Election 24

Turnout for 2024 mayoral elections fell in every Greater Manchester borough

Voter turnout for the Greater Manchester mayoral elections this year fell in every single borough. 

Andy Burnham had a comfortable win in the elections on 2nd May, winning 63.4% of the vote with over 470,000 votes. His closest runner up, Conservative candidate Laura Evans, won just under 69,000. 

At the time, Mr Burnham said: “Being elected to represent [Greater Manchester] for the third time means absolutely everything to me.

“I will take this result as an emphatic endorsement of the change we are bringing.” 

Most polling predicts a similar Labour landslide in the upcoming general election on 4 July. 

But despite Burnham’s success, voter turnout this year was down across the board compared with the previous mayoral election in 2021. 

The biggest fall was in Bolton, which saw a drop of 11.6% in voter turnout.

The borough with the highest turnout was Trafford, with 44.9% of the electorate placing a cross in the ballot box. Lowest was Salford with just 26.6%. 

Voter turnout represents the number of people who actually voted in an election compared with the number of people eligible to vote – otherwise known as the electorate. 

The Local Government Information Unit called it “an important indicator of participation in democracy”, that can determine a democracy’s so-called health. 

It is usually lower in local elections compared with national (general) ones, despite the fact that it is local council decisions and policy – public transport, roads, parking, planning, bins – that have arguably the greatest direct impact on people’s day-to-day lives. 

In an article in April the LGiU said: “There is an integral myth in society that local elections don’t have as much impact on people’s lives as national elections do, and therefore, many feel that participating in them is not a priority.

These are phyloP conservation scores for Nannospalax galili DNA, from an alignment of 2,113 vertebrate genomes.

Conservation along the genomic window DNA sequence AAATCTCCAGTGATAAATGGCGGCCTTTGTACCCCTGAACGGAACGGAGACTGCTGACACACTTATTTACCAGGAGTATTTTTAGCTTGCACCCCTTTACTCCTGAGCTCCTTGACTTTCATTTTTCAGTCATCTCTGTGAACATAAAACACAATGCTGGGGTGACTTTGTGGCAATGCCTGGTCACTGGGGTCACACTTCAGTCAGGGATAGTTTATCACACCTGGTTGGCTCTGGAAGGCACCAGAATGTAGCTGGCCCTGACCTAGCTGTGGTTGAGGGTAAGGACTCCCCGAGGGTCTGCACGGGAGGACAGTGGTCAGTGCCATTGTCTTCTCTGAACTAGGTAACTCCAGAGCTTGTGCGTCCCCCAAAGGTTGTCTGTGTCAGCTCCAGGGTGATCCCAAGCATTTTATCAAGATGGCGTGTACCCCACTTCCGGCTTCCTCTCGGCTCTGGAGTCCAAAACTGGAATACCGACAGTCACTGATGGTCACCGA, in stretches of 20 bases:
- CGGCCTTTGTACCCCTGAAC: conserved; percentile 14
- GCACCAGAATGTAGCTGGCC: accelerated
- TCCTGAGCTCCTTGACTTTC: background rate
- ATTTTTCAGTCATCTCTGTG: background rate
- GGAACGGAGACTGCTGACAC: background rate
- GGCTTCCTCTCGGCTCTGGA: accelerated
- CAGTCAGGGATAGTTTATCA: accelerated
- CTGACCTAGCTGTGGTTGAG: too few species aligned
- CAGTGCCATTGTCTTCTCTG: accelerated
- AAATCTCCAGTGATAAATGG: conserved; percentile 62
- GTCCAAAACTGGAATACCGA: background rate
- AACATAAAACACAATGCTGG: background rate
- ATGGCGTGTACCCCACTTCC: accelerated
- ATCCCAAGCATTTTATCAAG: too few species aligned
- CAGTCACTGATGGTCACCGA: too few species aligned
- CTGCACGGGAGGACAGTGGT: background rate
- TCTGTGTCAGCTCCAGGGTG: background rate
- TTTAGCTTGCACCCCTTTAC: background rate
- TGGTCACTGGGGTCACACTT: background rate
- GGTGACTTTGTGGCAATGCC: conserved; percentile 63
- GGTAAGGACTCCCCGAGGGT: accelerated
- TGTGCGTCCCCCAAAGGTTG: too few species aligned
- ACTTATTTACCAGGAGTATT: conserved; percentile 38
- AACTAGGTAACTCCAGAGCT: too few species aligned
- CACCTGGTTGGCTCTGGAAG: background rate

“As we know, this couldn’t be further from the truth. Local councils and councillors hold authority over a range of critical services and amenities that communities rely on every single day.”

Manchester Mayoral election count 2024 at Manchester Central
The mayoral election count inside Manchester Central Convention Complex this year. Image Credit: Lisa Valentine, Mancunian Matters

The idea of a directly elected ‘metro-mayor’ for the region was first put forth by George Osborne in 2014. The first elections were held in May 2017, with Burnham winning 63.4% of the vote then. 

Mayors are elected every three years and sit on a cabinet with the council leader from each of the 10 boroughs, making up the Greater Manchester Combined Authority. 

Thanks to increased devolution of powers to England’s major cities since the mid 2010s, the remit of Burnham and his cabinet is considerable, encompassing public transport, housing, police and fire, skills, and the NHS budget. 

Average turnout for the inaugural mayoral election was 28.9% – it has risen since then, reaching 32% in 2024. 

Predicting general election outcomes from local elections can be a tricky affair, as the political boundaries differ between ward and constituency. But the tide of support for Labour could be an indication of how Greater Manchester will vote on 4 July. 

A YouGov poll from June 1st predicted that of the 27 constituencies in Greater Manchester, Labour will win 25 – with the final 2 going to the Liberal Democrats. 

Image Credit: Mancunian Matters

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